The apostle Paul is one of Christianity’s most important figures. From the famous story of his conversion, to the stories of his missionary journeys, to his house arrest in Rome, the life of Paul, the letters he wrote, and the theology he articulated profoundly influenced the early history of Christianity and the trajectory of Christian theology through the centuries. As the author of a large portion of the New Testament and perhaps the most outspoken proponent of Christian theology in the early Church, Paul continues to exert a powerful influence in the lives of Christians today.
Theologically, Paul helped bridge the Old Covenant and the New, writing extensively on grace and the law. He articulated a defense of Christianity amid a Jewish worldview. Historically, Paul operated from within a Hellenistic cultural context. Culturally, Paul defended Christianity against its secular critics in Athens and Rome, and against its Jewish critics scattered throughout the Empire. He helped construct a framework in which the church could understand its core beliefs and relate to its cultural context.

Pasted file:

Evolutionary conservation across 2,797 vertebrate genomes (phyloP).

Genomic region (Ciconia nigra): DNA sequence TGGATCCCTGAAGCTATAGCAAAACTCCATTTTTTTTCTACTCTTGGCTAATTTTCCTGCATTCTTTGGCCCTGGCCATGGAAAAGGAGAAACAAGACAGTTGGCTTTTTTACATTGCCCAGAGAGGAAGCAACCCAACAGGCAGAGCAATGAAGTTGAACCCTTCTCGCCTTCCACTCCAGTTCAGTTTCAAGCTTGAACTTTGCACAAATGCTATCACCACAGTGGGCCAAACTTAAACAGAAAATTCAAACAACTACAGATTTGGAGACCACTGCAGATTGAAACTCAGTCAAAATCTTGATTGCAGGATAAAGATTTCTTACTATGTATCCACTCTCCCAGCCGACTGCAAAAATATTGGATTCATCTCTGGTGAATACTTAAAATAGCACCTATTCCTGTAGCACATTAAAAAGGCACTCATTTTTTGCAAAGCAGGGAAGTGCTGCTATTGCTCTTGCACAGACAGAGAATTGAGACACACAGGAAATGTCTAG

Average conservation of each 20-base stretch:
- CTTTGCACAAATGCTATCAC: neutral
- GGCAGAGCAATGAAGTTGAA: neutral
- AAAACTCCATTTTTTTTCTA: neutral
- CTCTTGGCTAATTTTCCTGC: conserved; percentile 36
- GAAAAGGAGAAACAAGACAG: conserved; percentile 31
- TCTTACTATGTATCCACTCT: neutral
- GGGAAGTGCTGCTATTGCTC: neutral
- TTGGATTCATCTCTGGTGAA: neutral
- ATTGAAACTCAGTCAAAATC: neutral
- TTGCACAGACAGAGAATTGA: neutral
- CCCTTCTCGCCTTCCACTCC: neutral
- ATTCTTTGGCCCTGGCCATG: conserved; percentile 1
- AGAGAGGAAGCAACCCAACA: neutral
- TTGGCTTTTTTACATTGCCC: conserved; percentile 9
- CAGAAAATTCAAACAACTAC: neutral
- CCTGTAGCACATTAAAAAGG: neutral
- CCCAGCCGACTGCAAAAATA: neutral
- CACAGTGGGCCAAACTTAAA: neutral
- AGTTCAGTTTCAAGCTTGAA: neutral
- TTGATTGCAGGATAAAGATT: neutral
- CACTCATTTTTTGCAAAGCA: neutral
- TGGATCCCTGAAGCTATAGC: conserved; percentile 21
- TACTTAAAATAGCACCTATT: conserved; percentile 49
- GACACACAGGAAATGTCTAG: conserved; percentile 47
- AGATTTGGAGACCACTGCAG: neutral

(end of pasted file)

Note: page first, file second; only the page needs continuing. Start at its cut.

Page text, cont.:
The literature on Paul is vast. Generations of scholars have aimed to reconstruct Paul’s history, wrestled over the hermeneutical and interpretive challenges in his letters, and tried to reconcile his seemingly disparate theological positions. This massive collection assembles dozens of key works on Paul. It includes classic commentaries and historical studies by F. W. Farrar, James Stalker, William John Conybeare, Frederick Brooke Westcott, and others. It also includes contemporary monographs written at the cutting edge of Pauline scholarship, with contributions by Ralph P. Martin, Stanley Porter, Craig Evans, F. F. Bruce, and many others. At 35 volumes and over 11,000 pages, this is a massive compilation of some of the most important literature on Paul’s life, history, writings, and influence.